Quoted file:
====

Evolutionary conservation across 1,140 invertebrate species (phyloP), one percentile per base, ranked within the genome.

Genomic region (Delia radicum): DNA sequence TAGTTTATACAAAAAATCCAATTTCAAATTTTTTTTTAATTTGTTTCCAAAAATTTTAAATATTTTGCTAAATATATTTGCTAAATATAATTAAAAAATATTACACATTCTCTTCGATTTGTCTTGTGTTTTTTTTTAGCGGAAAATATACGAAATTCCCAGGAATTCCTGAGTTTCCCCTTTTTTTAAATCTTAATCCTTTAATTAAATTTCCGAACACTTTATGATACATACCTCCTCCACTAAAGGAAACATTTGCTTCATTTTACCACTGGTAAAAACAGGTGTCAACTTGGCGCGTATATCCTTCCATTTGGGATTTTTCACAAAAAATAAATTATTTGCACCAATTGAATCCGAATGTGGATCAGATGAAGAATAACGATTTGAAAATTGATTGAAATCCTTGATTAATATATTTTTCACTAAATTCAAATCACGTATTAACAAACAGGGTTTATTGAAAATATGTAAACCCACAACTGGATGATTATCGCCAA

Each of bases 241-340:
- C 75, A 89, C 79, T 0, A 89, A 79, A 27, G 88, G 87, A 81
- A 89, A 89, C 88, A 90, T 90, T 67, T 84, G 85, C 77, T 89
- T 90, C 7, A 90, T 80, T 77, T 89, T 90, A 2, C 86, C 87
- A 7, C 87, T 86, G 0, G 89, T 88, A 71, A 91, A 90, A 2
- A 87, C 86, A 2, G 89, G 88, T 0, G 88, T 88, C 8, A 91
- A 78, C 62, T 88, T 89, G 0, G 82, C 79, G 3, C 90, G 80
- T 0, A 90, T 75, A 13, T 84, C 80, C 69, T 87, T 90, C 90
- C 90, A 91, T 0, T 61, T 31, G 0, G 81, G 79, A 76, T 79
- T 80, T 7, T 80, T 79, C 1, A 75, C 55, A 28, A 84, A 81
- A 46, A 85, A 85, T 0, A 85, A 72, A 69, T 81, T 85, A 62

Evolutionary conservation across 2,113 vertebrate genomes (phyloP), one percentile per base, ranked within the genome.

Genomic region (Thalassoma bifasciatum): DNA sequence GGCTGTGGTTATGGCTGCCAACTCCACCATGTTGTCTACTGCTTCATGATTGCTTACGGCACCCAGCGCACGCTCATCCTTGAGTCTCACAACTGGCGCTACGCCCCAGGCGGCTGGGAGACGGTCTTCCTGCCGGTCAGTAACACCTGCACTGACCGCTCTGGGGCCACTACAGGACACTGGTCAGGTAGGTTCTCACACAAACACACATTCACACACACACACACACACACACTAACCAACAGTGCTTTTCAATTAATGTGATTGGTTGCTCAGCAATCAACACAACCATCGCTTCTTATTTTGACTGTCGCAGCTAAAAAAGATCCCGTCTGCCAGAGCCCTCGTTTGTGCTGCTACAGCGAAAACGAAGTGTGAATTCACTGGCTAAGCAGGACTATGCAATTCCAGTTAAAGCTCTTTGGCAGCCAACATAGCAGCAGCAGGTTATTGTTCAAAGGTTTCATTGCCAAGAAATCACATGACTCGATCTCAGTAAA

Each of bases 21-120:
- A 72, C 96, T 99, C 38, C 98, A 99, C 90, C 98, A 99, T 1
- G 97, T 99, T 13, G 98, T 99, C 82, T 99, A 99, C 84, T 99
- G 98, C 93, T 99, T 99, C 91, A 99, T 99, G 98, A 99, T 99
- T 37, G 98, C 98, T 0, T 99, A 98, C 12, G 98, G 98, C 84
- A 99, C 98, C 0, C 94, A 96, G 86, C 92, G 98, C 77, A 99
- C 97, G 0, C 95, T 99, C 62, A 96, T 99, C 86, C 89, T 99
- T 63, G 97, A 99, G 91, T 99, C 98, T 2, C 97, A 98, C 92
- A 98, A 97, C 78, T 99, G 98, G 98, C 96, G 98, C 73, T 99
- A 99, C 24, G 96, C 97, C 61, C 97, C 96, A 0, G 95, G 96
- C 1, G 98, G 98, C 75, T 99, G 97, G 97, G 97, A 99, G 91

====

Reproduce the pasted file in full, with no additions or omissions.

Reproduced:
Evolutionary conservation across 1,140 invertebrate species (phyloP), one percentile per base, ranked within the genome.

Genomic region (Delia radicum): DNA sequence TAGTTTATACAAAAAATCCAATTTCAAATTTTTTTTTAATTTGTTTCCAAAAATTTTAAATATTTTGCTAAATATATTTGCTAAATATAATTAAAAAATATTACACATTCTCTTCGATTTGTCTTGTGTTTTTTTTTAGCGGAAAATATACGAAATTCCCAGGAATTCCTGAGTTTCCCCTTTTTTTAAATCTTAATCCTTTAATTAAATTTCCGAACACTTTATGATACATACCTCCTCCACTAAAGGAAACATTTGCTTCATTTTACCACTGGTAAAAACAGGTGTCAACTTGGCGCGTATATCCTTCCATTTGGGATTTTTCACAAAAAATAAATTATTTGCACCAATTGAATCCGAATGTGGATCAGATGAAGAATAACGATTTGAAAATTGATTGAAATCCTTGATTAATATATTTTTCACTAAATTCAAATCACGTATTAACAAACAGGGTTTATTGAAAATATGTAAACCCACAACTGGATGATTATCGCCAA

Each of bases 241-340:
- C 75, A 89, C 79, T 0, A 89, A 79, A 27, G 88, G 87, A 81
- A 89, A 89, C 88, A 90, T 90, T 67, T 84, G 85, C 77, T 89
- T 90, C 7, A 90, T 80, T 77, T 89, T 90, A 2, C 86, C 87
- A 7, C 87, T 86, G 0, G 89, T 88, A 71, A 91, A 90, A 2
- A 87, C 86, A 2, G 89, G 88, T 0, G 88, T 88, C 8, A 91
- A 78, C 62, T 88, T 89, G 0, G 82, C 79, G 3, C 90, G 80
- T 0, A 90, T 75, A 13, T 84, C 80, C 69, T 87, T 90, C 90
- C 90, A 91, T 0, T 61, T 31, G 0, G 81, G 79, A 76, T 79
- T 80, T 7, T 80, T 79, C 1, A 75, C 55, A 28, A 84, A 81
- A 46, A 85, A 85, T 0, A 85, A 72, A 69, T 81, T 85, A 62

Evolutionary conservation across 2,113 vertebrate genomes (phyloP), one percentile per base, ranked within the genome.

Genomic region (Thalassoma bifasciatum): DNA sequence GGCTGTGGTTATGGCTGCCAACTCCACCATGTTGTCTACTGCTTCATGATTGCTTACGGCACCCAGCGCACGCTCATCCTTGAGTCTCACAACTGGCGCTACGCCCCAGGCGGCTGGGAGACGGTCTTCCTGCCGGTCAGTAACACCTGCACTGACCGCTCTGGGGCCACTACAGGACACTGGTCAGGTAGGTTCTCACACAAACACACATTCACACACACACACACACACACACTAACCAACAGTGCTTTTCAATTAATGTGATTGGTTGCTCAGCAATCAACACAACCATCGCTTCTTATTTTGACTGTCGCAGCTAAAAAAGATCCCGTCTGCCAGAGCCCTCGTTTGTGCTGCTACAGCGAAAACGAAGTGTGAATTCACTGGCTAAGCAGGACTATGCAATTCCAGTTAAAGCTCTTTGGCAGCCAACATAGCAGCAGCAGGTTATTGTTCAAAGGTTTCATTGCCAAGAAATCACATGACTCGATCTCAGTAAA

Each of bases 21-120:
- A 72, C 96, T 99, C 38, C 98, A 99, C 90, C 98, A 99, T 1
- G 97, T 99, T 13, G 98, T 99, C 82, T 99, A 99, C 84, T 99
- G 98, C 93, T 99, T 99, C 91, A 99, T 99, G 98, A 99, T 99
- T 37, G 98, C 98, T 0, T 99, A 98, C 12, G 98, G 98, C 84
- A 99, C 98, C 0, C 94, A 96, G 86, C 92, G 98, C 77, A 99
- C 97, G 0, C 95, T 99, C 62, A 96, T 99, C 86, C 89, T 99
- T 63, G 97, A 99, G 91, T 99, C 98, T 2, C 97, A 98, C 92
- A 98, A 97, C 78, T 99, G 98, G 98, C 96, G 98, C 73, T 99
- A 99, C 24, G 96, C 97, C 61, C 97, C 96, A 0, G 95, G 96
- C 1, G 98, G 98, C 75, T 99, G 97, G 97, G 97, A 99, G 91